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While someone cranks the engine, take a meter set on 1 volt and go from the center of the post on the battery to the cable connection right next to it for positive and negative battery posts. Also go from negative side of battery to engine to see if there is a problem with the ground. Anything more that a few tenths of a volt should be cleaned. Also check any starter relay connections. Make sure you have more then ten volts across the battery while cranking. A diesel needs to be spun fast to start. The way it works is compressing air makes it hot, so hot that injecting diesel into the cylinder will cause it to burn, but you have to spin much faster than a gasoline engine. You also need glow plugs that work to get the air going into the engine cylinders hot, especially in cold weather. Put simple hand held compass against the wire going to each of the glow plugs and see if it defects when the glow plugs are turned on. Electricity going through a wire makes a magnetic field the compass can detect. Batteries on boats are prone to sulfation caused by not having them fully charged. If they sit discharged, even partially discharged for a few weeks, sulfation can happen. Google sulfation with the word battery. Sulfation will prevent a battery's charging and if a battery is dead and has sat for a while, you just have to get a new one. Swap a good car battery in there temporarily and see if it starts. Check fuel filters for water. In your situation water is probably not the cause even though it is about 80% of the time for running problems so just check it anyway. A final thought is the starter may have a short. Would have to check a Perkins 18 hp diesel manual to see what the normal current draw would be. There are hand held DC meters that you hold against a starter cable that read the current in a starter cable by detecting the magnetic field around it. Shorts will be at least five times normal.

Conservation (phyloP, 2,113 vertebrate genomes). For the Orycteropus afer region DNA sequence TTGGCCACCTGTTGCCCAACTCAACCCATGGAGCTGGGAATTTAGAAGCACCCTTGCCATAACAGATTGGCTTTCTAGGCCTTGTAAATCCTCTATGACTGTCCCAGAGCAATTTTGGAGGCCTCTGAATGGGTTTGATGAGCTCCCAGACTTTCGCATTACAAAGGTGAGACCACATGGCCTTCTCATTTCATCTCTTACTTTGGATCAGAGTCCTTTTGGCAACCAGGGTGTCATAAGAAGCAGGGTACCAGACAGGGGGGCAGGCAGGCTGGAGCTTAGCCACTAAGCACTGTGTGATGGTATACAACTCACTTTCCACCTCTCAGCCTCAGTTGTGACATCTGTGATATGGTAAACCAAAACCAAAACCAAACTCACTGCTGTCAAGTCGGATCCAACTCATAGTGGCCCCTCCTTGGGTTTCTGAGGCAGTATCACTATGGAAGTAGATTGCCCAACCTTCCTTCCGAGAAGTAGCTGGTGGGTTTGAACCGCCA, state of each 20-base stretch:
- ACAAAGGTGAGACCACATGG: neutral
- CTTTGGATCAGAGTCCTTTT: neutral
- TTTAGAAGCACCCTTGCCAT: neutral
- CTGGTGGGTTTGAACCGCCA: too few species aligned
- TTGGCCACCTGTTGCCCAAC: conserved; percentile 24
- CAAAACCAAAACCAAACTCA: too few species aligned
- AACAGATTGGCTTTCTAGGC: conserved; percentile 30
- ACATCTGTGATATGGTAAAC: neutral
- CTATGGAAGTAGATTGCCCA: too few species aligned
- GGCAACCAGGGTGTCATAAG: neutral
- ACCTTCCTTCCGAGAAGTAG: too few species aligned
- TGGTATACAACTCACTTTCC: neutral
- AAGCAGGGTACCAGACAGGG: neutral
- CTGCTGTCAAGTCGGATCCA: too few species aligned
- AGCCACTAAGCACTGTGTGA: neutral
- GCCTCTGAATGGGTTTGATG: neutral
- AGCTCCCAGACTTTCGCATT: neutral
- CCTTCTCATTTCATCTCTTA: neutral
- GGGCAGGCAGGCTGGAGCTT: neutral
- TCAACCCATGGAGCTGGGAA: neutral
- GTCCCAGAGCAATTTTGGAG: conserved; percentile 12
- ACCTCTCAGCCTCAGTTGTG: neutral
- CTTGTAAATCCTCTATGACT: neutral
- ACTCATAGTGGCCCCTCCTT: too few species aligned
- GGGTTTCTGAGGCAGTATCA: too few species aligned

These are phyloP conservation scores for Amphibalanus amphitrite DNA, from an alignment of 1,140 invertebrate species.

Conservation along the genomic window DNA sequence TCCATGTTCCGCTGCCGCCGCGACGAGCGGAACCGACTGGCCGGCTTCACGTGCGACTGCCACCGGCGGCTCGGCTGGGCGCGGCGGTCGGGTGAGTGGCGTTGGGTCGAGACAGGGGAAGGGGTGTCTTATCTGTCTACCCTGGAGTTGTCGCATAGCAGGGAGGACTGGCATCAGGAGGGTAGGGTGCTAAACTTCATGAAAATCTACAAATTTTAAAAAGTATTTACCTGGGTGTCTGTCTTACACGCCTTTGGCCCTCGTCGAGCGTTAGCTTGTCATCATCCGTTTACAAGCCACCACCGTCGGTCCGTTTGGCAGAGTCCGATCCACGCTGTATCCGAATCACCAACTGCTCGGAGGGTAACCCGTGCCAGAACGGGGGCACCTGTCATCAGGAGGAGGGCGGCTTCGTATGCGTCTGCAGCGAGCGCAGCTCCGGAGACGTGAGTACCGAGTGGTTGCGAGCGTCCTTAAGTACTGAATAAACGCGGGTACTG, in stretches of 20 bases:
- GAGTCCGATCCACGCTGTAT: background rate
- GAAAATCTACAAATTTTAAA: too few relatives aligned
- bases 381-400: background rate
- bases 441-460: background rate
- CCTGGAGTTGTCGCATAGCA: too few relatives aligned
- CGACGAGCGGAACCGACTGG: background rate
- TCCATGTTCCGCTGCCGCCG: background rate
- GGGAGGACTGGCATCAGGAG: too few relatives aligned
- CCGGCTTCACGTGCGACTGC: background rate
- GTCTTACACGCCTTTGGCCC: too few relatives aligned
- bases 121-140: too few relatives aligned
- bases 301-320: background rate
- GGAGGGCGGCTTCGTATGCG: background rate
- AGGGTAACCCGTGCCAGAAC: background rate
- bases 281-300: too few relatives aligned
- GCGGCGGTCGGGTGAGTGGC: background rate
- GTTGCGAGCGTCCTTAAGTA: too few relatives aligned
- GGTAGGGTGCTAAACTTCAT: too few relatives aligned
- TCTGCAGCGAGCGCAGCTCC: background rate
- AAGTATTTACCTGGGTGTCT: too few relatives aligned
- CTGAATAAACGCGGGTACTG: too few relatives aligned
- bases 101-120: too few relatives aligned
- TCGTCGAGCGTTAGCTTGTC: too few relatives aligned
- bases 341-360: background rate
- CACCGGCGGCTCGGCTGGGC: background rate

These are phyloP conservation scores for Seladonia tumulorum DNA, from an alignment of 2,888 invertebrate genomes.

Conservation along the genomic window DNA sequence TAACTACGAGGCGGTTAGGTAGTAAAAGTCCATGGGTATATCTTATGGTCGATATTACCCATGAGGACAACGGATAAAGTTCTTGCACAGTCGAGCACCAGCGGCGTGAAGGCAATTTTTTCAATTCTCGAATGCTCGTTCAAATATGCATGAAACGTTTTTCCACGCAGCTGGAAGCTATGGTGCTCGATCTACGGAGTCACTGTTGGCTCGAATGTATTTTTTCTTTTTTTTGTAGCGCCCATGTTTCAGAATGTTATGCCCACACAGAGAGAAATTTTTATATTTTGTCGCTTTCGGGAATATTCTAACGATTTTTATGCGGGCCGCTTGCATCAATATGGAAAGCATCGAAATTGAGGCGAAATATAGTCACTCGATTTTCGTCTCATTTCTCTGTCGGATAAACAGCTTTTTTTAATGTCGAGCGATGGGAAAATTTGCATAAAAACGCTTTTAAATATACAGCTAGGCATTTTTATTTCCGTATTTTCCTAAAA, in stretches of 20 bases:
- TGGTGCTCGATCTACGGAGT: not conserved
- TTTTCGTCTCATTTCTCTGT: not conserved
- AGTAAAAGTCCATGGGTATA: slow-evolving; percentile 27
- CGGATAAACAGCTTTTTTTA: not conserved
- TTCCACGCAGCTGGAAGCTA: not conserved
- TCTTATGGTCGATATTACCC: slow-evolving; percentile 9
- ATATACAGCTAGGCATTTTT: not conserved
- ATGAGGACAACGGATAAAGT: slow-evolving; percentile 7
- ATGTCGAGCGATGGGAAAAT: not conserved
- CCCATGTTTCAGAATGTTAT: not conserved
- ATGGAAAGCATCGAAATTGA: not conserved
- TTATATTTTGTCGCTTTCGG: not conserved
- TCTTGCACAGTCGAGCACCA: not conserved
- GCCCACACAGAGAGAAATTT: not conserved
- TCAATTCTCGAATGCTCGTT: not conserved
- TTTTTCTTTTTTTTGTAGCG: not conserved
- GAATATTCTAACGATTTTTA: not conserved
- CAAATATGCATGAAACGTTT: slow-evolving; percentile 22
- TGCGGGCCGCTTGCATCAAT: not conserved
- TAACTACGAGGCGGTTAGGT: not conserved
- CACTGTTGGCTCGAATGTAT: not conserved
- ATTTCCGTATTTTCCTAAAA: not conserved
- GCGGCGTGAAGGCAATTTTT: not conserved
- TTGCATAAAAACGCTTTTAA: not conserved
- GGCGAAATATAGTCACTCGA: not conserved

Last edited by LakeSuperiorGeezer; 11-14-2010 at 10:47 AM.